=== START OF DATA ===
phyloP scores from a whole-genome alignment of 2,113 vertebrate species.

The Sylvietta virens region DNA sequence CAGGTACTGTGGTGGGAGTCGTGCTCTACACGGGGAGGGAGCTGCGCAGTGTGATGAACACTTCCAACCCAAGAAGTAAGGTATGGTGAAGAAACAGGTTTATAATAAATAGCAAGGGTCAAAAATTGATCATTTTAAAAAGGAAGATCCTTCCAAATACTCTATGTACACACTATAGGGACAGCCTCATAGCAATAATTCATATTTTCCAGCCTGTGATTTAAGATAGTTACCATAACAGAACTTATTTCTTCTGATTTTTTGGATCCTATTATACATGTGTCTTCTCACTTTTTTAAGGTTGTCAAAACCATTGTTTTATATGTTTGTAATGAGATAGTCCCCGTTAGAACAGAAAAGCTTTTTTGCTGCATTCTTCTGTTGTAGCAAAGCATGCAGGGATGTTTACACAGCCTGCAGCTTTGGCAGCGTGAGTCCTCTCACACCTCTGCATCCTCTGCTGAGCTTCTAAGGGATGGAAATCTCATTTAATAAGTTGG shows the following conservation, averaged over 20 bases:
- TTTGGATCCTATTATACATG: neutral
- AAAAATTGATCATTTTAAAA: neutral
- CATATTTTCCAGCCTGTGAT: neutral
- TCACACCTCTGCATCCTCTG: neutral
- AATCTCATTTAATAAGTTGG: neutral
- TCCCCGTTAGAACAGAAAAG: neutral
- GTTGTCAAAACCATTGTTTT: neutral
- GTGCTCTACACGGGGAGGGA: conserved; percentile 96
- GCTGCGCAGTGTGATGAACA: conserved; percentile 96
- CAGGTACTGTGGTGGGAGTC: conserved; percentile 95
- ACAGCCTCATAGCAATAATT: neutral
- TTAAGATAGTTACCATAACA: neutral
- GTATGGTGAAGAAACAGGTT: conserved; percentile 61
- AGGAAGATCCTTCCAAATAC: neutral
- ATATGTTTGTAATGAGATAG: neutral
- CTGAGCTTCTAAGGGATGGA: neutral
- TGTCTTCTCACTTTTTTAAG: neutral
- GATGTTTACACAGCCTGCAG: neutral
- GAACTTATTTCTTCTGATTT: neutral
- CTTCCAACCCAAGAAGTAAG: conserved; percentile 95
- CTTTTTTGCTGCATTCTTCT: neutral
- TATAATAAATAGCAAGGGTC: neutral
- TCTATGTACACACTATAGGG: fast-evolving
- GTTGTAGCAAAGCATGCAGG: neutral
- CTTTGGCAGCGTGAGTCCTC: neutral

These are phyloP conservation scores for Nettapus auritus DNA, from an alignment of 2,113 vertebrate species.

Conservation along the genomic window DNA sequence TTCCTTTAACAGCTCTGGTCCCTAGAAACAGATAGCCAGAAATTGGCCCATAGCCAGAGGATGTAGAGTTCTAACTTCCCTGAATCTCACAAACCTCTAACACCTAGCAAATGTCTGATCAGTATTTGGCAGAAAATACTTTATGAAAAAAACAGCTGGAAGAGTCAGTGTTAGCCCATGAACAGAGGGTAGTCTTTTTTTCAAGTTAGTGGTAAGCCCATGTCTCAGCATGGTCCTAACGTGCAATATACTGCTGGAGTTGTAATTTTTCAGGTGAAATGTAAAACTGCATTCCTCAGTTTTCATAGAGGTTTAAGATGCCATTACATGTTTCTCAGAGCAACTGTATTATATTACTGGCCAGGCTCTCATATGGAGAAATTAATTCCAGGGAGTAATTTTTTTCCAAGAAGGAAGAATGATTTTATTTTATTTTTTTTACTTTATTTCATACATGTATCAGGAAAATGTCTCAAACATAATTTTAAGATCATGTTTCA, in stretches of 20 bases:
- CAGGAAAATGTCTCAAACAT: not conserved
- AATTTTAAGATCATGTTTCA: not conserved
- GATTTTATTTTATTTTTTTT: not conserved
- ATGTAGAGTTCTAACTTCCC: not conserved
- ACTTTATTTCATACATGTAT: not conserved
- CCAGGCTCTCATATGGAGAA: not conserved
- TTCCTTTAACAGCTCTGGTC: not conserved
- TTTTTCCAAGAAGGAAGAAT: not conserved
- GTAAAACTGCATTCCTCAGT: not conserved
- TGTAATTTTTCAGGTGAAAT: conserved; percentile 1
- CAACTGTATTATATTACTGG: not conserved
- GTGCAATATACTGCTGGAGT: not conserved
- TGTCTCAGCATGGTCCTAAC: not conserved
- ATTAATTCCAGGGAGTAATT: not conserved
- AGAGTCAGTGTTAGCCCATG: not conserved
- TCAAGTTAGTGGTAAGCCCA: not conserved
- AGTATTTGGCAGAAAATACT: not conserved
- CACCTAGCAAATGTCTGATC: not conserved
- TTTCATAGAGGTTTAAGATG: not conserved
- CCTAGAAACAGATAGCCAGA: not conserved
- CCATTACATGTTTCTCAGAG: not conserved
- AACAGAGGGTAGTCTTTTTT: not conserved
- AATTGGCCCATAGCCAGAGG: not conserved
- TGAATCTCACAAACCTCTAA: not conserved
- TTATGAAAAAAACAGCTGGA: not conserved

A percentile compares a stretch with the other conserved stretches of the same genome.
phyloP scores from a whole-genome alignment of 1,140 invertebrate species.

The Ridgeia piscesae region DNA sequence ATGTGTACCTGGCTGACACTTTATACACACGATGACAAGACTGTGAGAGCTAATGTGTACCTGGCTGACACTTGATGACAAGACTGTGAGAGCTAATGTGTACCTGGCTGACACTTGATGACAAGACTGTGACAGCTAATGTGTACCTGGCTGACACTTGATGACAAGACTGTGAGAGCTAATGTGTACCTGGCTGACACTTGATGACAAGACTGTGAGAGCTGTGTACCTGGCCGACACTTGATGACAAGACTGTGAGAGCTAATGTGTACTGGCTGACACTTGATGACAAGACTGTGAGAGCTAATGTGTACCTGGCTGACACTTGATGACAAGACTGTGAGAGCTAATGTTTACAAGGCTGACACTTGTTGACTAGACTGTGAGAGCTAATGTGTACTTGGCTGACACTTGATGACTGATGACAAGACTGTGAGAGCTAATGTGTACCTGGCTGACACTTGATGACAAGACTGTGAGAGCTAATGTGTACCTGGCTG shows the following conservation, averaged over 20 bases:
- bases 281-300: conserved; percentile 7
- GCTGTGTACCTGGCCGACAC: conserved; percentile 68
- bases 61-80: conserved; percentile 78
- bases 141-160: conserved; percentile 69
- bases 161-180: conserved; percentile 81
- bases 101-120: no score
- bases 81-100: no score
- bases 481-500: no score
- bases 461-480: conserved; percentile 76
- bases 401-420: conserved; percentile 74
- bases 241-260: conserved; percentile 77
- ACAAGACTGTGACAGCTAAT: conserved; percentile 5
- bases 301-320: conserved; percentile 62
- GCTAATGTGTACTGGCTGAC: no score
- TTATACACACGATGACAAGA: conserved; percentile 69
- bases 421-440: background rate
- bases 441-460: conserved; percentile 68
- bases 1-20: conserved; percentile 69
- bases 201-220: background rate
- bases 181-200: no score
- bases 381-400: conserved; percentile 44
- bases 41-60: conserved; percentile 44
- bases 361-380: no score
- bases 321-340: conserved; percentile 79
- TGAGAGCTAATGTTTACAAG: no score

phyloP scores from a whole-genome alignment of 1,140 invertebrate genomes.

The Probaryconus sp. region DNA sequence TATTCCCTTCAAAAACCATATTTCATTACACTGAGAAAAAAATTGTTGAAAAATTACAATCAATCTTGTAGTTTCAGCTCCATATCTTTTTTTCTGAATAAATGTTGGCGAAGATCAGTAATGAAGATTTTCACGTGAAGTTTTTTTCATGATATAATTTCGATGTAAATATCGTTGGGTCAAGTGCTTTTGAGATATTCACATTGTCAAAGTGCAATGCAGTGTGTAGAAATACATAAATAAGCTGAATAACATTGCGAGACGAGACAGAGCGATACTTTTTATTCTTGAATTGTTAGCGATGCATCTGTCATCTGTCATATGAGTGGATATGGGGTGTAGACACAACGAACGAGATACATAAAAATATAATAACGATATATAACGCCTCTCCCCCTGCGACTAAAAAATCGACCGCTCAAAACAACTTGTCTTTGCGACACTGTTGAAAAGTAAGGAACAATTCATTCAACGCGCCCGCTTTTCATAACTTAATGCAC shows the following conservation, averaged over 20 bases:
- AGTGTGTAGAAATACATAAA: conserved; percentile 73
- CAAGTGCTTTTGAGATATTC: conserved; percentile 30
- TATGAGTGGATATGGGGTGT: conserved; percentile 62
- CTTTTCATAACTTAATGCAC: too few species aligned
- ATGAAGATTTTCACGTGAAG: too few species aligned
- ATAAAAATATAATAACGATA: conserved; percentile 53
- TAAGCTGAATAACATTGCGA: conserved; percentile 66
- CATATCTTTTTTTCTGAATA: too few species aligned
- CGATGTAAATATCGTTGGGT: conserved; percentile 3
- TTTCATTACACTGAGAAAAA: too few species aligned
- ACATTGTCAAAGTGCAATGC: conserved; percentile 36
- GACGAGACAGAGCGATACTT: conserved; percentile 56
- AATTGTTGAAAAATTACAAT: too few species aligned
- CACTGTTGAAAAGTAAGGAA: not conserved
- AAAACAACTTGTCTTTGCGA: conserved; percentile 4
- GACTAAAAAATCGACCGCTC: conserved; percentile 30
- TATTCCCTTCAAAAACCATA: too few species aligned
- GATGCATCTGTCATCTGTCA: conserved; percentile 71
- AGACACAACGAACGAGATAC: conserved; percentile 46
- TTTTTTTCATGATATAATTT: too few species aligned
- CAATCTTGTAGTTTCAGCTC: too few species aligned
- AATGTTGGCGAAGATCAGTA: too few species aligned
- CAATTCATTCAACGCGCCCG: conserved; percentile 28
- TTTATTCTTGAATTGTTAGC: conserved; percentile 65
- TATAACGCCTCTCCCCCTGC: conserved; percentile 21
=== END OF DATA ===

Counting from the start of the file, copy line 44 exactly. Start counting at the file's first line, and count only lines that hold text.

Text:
- AGAGTCAGTGTTAGCCCATG: not conserved